Tuesday, December 2, 2008

Buyer's Remorse

This coalition government business is totally insane, and yet it’s totally legitimate.

That’s insane.

In the midst of an economic crisis heavily affected (and largely sustained) by speculation – and certainly not amicable to any unplanned turbulence among its superstructural elements – parliament’s three opposition parties, soundly defeated in an election eight weeks ago, are seeking to usurp the rights of their vanquisher to his prize.

The current Prime Minister of Canada, a man whose party received the largest plurality of votes in the last election – and who had (until last week) been believed by both friends and detractors to be a brilliant and shrewd political mastermind - will soon see the crowning achievement of his life torn away from him. Instead of being the architects of a new Conservative political order, his party will be forever remembered as one which destroyed its own government through spite and hubris at a speed unprecedented in Canadian history.

Meanwhile, the new coalition government of Canada will be headed by a man who recently resigned from the leadership of its most successful political party (after leading them to their worst electoral performance in the history of Confederation), and his steps towards restoring stability to the country’s economy will be largely charted by a man whose party made braking what are perceived to be its largest engines of growth a key platform in the last election. The lifespan of this government continues only as long as it retains the precipitous support of a man whose party believes the existence of the country it governs to be illegitimate.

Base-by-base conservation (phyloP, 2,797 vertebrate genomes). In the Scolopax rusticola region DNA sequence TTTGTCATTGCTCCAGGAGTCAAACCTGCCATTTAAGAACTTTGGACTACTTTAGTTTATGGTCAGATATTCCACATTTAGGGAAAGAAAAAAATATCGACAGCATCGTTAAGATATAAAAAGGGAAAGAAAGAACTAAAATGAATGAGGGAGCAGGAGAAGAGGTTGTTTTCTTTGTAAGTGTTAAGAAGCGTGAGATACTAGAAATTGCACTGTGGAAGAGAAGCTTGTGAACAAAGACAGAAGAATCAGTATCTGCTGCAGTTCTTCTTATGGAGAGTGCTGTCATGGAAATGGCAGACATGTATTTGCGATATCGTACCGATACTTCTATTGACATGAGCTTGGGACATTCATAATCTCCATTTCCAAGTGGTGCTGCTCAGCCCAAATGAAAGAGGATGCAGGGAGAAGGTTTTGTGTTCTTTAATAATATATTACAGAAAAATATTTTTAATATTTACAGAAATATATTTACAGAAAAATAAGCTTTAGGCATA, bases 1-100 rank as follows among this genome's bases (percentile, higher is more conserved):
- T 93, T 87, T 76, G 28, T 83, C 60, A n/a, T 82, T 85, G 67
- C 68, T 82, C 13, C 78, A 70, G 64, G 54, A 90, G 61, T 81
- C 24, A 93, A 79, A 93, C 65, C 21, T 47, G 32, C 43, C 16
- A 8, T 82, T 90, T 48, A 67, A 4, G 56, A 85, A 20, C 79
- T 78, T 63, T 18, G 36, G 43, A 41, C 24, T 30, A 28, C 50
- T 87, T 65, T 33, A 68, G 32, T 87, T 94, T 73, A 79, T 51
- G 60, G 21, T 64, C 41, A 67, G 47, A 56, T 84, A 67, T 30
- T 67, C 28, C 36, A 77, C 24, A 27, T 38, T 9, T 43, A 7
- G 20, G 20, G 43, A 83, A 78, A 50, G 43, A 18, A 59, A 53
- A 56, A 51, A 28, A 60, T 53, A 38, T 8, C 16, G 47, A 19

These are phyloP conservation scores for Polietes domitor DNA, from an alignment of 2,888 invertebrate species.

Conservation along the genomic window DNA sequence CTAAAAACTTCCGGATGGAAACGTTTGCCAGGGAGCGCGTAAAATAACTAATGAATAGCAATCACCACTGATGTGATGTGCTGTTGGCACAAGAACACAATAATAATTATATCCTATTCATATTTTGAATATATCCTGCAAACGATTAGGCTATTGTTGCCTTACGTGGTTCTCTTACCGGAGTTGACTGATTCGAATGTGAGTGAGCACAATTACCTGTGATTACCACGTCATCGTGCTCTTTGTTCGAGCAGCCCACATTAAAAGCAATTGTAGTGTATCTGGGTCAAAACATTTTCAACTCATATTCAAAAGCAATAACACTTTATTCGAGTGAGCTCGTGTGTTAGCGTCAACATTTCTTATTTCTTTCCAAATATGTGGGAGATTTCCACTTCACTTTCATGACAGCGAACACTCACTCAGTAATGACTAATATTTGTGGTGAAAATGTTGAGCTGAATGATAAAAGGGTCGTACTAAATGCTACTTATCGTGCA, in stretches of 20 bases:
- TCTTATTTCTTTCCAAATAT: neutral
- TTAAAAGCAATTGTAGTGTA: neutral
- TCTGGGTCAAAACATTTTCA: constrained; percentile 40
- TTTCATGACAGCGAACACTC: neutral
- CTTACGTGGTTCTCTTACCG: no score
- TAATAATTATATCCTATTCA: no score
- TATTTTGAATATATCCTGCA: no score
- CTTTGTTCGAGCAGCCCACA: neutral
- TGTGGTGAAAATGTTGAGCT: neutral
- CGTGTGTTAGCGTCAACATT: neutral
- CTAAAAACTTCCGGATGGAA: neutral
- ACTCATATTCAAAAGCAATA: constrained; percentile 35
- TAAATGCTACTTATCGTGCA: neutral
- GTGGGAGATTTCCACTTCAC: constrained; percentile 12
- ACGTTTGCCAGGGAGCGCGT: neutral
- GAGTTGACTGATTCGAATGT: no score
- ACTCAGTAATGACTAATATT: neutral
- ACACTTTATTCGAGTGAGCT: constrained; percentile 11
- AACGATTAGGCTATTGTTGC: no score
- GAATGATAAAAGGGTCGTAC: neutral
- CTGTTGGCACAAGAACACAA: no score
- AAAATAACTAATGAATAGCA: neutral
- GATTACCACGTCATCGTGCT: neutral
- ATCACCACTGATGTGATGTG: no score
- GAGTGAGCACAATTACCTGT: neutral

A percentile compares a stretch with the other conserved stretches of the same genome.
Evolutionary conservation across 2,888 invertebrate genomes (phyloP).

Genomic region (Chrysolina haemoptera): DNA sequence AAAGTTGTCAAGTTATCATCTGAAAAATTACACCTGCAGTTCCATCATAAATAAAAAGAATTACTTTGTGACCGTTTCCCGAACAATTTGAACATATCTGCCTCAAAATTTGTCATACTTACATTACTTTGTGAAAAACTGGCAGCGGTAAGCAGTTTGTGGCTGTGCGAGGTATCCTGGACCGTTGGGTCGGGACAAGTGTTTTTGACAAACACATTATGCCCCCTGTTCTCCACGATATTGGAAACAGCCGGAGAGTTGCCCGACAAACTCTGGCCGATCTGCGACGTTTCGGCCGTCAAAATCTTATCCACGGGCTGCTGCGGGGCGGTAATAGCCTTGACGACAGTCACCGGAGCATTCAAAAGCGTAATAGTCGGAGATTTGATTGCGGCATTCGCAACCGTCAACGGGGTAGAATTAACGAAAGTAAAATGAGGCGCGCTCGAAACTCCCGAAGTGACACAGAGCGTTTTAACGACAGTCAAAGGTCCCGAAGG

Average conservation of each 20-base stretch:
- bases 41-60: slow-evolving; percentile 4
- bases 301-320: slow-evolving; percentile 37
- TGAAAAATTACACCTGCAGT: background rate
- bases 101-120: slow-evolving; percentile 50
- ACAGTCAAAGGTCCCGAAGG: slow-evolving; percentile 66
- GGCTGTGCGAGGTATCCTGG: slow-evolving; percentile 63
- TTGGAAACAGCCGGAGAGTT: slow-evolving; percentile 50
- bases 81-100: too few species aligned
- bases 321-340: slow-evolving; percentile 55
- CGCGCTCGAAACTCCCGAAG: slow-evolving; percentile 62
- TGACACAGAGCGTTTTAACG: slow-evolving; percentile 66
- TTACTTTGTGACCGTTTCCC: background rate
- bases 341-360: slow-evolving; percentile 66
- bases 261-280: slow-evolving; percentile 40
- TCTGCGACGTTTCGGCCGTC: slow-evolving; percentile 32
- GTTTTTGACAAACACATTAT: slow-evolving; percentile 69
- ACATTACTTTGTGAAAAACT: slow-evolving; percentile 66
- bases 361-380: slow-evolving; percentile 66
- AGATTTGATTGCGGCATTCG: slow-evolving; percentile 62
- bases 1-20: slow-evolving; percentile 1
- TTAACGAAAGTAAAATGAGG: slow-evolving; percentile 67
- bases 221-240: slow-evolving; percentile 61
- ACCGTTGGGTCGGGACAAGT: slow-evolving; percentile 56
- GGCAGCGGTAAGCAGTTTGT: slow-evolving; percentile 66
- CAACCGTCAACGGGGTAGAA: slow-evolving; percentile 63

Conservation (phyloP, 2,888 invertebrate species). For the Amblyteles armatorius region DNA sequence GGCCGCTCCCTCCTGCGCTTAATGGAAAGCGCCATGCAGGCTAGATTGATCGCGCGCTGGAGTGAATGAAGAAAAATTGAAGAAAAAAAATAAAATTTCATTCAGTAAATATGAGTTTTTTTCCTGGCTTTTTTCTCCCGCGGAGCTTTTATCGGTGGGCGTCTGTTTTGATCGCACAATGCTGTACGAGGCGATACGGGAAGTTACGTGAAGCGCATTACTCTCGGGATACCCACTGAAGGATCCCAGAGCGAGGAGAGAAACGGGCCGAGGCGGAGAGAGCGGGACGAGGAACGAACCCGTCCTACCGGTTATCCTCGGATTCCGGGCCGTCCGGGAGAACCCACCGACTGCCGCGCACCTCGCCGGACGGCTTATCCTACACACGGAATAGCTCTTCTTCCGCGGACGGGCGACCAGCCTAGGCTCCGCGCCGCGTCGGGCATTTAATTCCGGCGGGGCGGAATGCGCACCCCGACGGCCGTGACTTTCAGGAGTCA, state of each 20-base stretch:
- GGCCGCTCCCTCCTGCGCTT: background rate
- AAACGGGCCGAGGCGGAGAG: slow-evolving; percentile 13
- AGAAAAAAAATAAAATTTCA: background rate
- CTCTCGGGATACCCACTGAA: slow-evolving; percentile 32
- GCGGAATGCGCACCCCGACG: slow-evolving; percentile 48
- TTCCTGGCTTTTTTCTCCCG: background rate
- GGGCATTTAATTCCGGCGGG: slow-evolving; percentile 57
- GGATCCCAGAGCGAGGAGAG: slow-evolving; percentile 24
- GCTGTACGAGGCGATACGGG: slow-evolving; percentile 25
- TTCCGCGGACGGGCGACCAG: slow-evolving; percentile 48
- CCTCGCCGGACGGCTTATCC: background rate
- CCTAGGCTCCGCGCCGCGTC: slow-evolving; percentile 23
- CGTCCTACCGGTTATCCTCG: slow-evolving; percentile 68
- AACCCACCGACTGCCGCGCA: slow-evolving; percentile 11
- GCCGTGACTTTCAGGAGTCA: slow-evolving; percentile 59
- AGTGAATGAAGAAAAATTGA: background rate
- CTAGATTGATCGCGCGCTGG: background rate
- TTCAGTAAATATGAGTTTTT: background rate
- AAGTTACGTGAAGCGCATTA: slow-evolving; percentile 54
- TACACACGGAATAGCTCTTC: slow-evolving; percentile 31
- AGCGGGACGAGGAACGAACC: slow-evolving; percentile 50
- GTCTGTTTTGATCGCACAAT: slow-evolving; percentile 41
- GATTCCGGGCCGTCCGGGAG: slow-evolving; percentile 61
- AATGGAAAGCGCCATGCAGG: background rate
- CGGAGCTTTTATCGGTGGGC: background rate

No one in the last election who cast a ballot ever imagined this government appearing – much less voted for or against it – but yet in an ironic twist it’s somehow more “democratic” than the government it’s replacing.

Above all, this is entirely by the book. The hockey game we bought tickets for is actually going to be a rugby match, but according to the stadium’s management, that’s okay. Buyer beware: the athletes whose salaries you pay are going to play whatever game they want – regardless of whether or not you’d like, hate, or even ask to see it. The inmates, it turns out, have full run of their asylum.

Whether or not you sympathise with the Conservative government that brought this on itself or prefer the alternative of Danny Williams’ dream team “Anyone But Conservative” government, this situation should give you some pause for thought. Forget everything you thought you knew about politics – literally anything can happen. Once you cast your vote, the ball is entirely in the politicians’ court to play whatever crazy power games they want.

If this idea – that you don’t really have that much say in how your country is run – doesn’t bother you on at least some fundamental level, then you might be too emotionally invested in this partisan shell game for your own good.

As for the rest of us, it may actually be time to start asking about where exactly the peoples’ authority in this supposed democracy actually has gone, and what it’s going to take to start getting it back.

Otherwise, we may all soon wind up going off the rails on this crazy train.



Bennie said...

You really should learn a little about how the Canadian parliamentary system functions.

Drew said...

i'm doing a degree in it actually.

but i am fully aware that mun is probably a really subpar institution comparatively so feel free to let me know where i went wrong!